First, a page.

BIG OR SMALL, FINANCIAL BUBBLES BURST ALIKE
Even when they inflate and collapse in milliseconds, the same rules apply
PORTLAND, Ore. — Statistically speaking, size doesn’t matter when a financial bubble bursts.
The big crashes may hurt a lot more, but new analyses of “microbubbles” presented March 15 at a meeting of the American Physical Society find that the same mathematical laws underlying massive economic crises are also at work in tiny fluctuations that occur on the order of milliseconds.
The new understanding of economic fluctuations both big and small doesn’t predict when the next economic meltdown will wreak havoc on retirement accounts, said study coauthor H. Eugene Stanley of Boston University. But the results help describe complex financial fluctuations and reinforce the idea that governments ought to have a contingency plan in place for the calamitous collapses that his research describes as inevitable, Stanley said.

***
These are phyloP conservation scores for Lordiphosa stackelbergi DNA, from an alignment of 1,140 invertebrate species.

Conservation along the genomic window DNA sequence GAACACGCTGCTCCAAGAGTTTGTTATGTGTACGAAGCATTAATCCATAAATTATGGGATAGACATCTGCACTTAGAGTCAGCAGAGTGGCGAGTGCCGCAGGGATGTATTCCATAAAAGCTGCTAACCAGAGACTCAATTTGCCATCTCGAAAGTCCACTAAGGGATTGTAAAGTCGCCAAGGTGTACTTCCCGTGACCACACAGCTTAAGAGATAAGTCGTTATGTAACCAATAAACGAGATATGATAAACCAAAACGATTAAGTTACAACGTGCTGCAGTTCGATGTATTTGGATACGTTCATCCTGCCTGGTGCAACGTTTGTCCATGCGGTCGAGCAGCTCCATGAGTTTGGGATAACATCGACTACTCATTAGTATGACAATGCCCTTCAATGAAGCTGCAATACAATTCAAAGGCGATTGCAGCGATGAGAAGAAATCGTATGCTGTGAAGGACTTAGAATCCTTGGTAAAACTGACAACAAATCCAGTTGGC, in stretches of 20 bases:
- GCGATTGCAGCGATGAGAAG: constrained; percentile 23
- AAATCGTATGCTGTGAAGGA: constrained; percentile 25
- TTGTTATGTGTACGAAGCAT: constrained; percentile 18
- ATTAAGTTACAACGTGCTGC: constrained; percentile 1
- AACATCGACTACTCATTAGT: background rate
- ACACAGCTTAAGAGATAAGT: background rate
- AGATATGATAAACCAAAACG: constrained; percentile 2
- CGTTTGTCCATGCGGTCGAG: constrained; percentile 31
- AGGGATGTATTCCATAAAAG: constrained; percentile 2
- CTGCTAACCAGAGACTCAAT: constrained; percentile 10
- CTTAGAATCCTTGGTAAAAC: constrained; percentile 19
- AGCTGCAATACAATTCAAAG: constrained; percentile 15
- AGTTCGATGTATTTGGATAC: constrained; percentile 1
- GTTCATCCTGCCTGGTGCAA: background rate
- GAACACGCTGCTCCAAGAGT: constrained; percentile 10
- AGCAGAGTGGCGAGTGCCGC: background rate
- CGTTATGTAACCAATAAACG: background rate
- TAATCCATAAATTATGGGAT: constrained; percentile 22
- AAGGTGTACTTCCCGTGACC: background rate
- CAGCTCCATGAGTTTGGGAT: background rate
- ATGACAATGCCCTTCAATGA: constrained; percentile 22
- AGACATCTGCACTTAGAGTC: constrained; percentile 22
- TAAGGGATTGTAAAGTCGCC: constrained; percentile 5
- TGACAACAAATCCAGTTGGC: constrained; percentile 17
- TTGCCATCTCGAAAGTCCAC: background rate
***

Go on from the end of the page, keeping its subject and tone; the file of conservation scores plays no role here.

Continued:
The results are intriguing “because what is causing these big bubbles to collapse are some instabilities that start at the local level of the millisecond time scale of traders,” Stanley said in his presentation.
The distributions of both trading speed and share volume remained the same regardless of bubble size, the team found. This means that one mathematical law describes events that occur over 10 orders of magnitude — from milliseconds to hundreds of days, Stanley said. The same is true of earthquakes: There is a mathematical relationship between size and frequency that encompasses everything from imperceptible daily tremors to massive once-in-a-lifetime catastrophes.
Although the researchers don’t yet understand the details of bubble formation and bursting, the work shows that large financial collapses, although infrequent, are bound to happen, said Stanley. The results “tell us that the really big crashes or bubbles that burst have something to do with the medium-sized and the small-sized ones,” he said. “Had this law been known earlier and appreciated by governments, governments would have probably taken steps to make plans for what to do if one of these big shocks occurs.”